Saturday, May 30, 2015

Hobbes and GameTheory

In Hobbled by Hobbes Christopher Ryan argues that the anthropological and archeological evidence is inconsistent with Steven Pinker’s interpretation of long term trends in violence. I don’t yet have a firm opinion about that issue, but Ryan also refers to Pinker and others as neo-Hobbesian. He explains that

For reasons having nothing to do with scientific accuracy, Hobbes’ dire sloganeering about the misery of pre-civilized human life echoes down the centuries. Who among us, three and a half centuries later, has not heard that our ancestors’ lives were “solitary, poor, nasty, brutish and short”? This demonization of human existence in pre-state societies is essential to preserving the legitimacy of God and country—both of which run a protection racket promising to guard us against our own demonic inner nature. Hobbes’ infectious meme is certainly among the most famous phrases ever penned in the English language, and it shows no sign of fading. Indeed, his dismal view of human nature is still being enthusiastically spread by neo-Hobbesian presidents, pundits and professors.

I have thought for some time that Hobbes view of human nature has been somewhat misinterpreted. In Chapter 11 of Leviathan he describes his view of human nature:

So that in the first place, I put for a general inclination of all mankind, a perpetual and restless desire of power after power that ceaseth only in death.”

 That does sound like a pretty dismal view of human nature, but then he explains:

“And the cause of this is, is not always that a man hopes for a more intensive delight than he has already attained to; or that he cannot be content with a moderate amount of power; but because he cannot assure the power and means to live well, which he hath at present without the acquisition of more.”

In Hobbes view the problem was less our demonic human nature than that people are essentially a prisoners’ dilemma type game, a multi-person arms race.

Tuesday, May 26, 2015

Just make it up

I have written several times about how Edward Baptist just makes up numbers for his estimate of the importance of slavery to American economic development. It turns out that he is on to something. Just making things up seems to be very popular in the social sciences now. Here is some recent just making things up in sociology, and here is some recent just making things up in political science. All of these examples share three things in common:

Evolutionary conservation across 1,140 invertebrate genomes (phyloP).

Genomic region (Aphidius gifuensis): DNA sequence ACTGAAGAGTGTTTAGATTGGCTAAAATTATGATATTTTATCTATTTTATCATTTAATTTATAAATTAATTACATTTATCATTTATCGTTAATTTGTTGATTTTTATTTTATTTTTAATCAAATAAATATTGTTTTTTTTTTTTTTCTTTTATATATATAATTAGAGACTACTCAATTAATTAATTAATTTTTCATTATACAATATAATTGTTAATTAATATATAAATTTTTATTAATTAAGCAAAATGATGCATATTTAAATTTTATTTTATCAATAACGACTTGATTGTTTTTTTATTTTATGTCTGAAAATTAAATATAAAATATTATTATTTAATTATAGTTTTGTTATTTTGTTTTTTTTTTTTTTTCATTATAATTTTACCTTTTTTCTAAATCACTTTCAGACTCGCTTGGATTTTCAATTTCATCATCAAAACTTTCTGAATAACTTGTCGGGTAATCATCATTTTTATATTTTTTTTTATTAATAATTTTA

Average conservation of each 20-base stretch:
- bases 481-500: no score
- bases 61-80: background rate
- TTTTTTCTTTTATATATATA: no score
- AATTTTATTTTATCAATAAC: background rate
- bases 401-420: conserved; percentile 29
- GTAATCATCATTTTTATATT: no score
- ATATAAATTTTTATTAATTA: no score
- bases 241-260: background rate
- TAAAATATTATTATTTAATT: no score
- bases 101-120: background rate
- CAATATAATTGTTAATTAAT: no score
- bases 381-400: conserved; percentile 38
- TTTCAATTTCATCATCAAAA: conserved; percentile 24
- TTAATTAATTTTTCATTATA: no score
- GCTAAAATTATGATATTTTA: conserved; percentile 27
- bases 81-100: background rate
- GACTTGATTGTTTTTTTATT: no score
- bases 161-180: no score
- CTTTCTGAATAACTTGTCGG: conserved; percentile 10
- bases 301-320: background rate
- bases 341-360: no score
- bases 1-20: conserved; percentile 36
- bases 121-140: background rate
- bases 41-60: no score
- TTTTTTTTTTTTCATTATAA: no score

1.       They just made stuff up.

2.       It wasn’t that hard to see that they just made things up.

3.       The all got glowing reviews or awards because their conclusions confirmed the beliefs of the reviewers.

Of course, this isn’t really new

Tuesday, May 19, 2015

Sort of related to economic history

We just spent the weekend driving from Fredericksburg to St. Louis and back (for Mary's parents 60th anniversary). We stayed a night in Louisville because we wanted to eat at 610 Magnolia. The meal was very good, but we wished that there had been more Smoke and Pickles. We stayed a few blocks away from the restaurant at the Culbertson Mansion on 3rd Street, one of the many amazing homes built along that street in the 1880s and 1890s. Our brief stay made me curious about the economic history of Louisville, particularly the Southern Exposition.

In St. Louis, we discovered the Urban Chestnut Brewing Company. While living in M√ľnchen  in the summer of 1997 I discovered that I had a taste for weissbier, and Urban Chestnut makes a very good one, though Schneider Weisse is still my favorite. If you are in St. Louis, the food at their Bierhall is also quite good.

Tuesday, May 12, 2015

Some big picture economic history

Robin Grier talks with Marshall Poe about The Long Process of Development: Building Markets and States in Pre Industrial England, Spain and the Colonies her new book with Jerry Hough at the New Books Network. She argues that state capability is an essential (though hard to develop) ingredient for economic growth.

Jeremy Adelman considers “What Caused Capitalism?” as he reviews some recent books.